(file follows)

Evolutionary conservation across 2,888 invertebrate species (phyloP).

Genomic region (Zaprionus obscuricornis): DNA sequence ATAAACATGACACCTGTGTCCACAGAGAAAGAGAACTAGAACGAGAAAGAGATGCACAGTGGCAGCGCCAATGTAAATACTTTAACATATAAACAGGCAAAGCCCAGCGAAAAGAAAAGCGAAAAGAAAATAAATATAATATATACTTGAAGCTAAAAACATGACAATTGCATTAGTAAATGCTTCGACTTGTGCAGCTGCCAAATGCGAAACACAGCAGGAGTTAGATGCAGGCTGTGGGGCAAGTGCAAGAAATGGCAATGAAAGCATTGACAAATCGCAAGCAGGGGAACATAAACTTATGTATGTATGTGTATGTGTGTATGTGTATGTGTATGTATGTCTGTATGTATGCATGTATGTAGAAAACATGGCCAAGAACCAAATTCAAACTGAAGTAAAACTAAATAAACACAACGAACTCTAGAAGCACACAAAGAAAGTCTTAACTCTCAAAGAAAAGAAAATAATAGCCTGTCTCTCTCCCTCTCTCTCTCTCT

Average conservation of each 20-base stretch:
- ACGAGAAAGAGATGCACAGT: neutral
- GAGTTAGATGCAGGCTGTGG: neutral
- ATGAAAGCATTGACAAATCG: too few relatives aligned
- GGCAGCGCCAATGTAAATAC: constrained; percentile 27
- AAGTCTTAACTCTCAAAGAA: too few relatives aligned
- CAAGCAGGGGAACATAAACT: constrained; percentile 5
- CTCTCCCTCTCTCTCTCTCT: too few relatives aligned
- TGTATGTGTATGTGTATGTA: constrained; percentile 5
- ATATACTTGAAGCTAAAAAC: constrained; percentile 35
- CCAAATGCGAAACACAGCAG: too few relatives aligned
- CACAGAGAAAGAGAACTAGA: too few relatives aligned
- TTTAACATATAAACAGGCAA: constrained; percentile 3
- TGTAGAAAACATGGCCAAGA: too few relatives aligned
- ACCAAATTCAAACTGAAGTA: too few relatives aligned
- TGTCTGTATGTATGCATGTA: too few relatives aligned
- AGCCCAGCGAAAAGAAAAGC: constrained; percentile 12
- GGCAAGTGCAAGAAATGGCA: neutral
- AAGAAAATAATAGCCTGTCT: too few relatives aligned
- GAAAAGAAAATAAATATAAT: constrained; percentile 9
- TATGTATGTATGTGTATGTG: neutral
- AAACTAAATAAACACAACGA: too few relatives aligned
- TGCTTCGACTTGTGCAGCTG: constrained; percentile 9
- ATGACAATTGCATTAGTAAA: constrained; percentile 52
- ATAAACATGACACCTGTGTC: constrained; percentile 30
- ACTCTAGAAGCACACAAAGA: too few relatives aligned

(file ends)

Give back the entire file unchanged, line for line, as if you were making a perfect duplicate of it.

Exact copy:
Evolutionary conservation across 2,888 invertebrate species (phyloP).

Genomic region (Zaprionus obscuricornis): DNA sequence ATAAACATGACACCTGTGTCCACAGAGAAAGAGAACTAGAACGAGAAAGAGATGCACAGTGGCAGCGCCAATGTAAATACTTTAACATATAAACAGGCAAAGCCCAGCGAAAAGAAAAGCGAAAAGAAAATAAATATAATATATACTTGAAGCTAAAAACATGACAATTGCATTAGTAAATGCTTCGACTTGTGCAGCTGCCAAATGCGAAACACAGCAGGAGTTAGATGCAGGCTGTGGGGCAAGTGCAAGAAATGGCAATGAAAGCATTGACAAATCGCAAGCAGGGGAACATAAACTTATGTATGTATGTGTATGTGTGTATGTGTATGTGTATGTATGTCTGTATGTATGCATGTATGTAGAAAACATGGCCAAGAACCAAATTCAAACTGAAGTAAAACTAAATAAACACAACGAACTCTAGAAGCACACAAAGAAAGTCTTAACTCTCAAAGAAAAGAAAATAATAGCCTGTCTCTCTCCCTCTCTCTCTCTCT

Average conservation of each 20-base stretch:
- ACGAGAAAGAGATGCACAGT: neutral
- GAGTTAGATGCAGGCTGTGG: neutral
- ATGAAAGCATTGACAAATCG: too few relatives aligned
- GGCAGCGCCAATGTAAATAC: constrained; percentile 27
- AAGTCTTAACTCTCAAAGAA: too few relatives aligned
- CAAGCAGGGGAACATAAACT: constrained; percentile 5
- CTCTCCCTCTCTCTCTCTCT: too few relatives aligned
- TGTATGTGTATGTGTATGTA: constrained; percentile 5
- ATATACTTGAAGCTAAAAAC: constrained; percentile 35
- CCAAATGCGAAACACAGCAG: too few relatives aligned
- CACAGAGAAAGAGAACTAGA: too few relatives aligned
- TTTAACATATAAACAGGCAA: constrained; percentile 3
- TGTAGAAAACATGGCCAAGA: too few relatives aligned
- ACCAAATTCAAACTGAAGTA: too few relatives aligned
- TGTCTGTATGTATGCATGTA: too few relatives aligned
- AGCCCAGCGAAAAGAAAAGC: constrained; percentile 12
- GGCAAGTGCAAGAAATGGCA: neutral
- AAGAAAATAATAGCCTGTCT: too few relatives aligned
- GAAAAGAAAATAAATATAAT: constrained; percentile 9
- TATGTATGTATGTGTATGTG: neutral
- AAACTAAATAAACACAACGA: too few relatives aligned
- TGCTTCGACTTGTGCAGCTG: constrained; percentile 9
- ATGACAATTGCATTAGTAAA: constrained; percentile 52
- ATAAACATGACACCTGTGTC: constrained; percentile 30
- ACTCTAGAAGCACACAAAGA: too few relatives aligned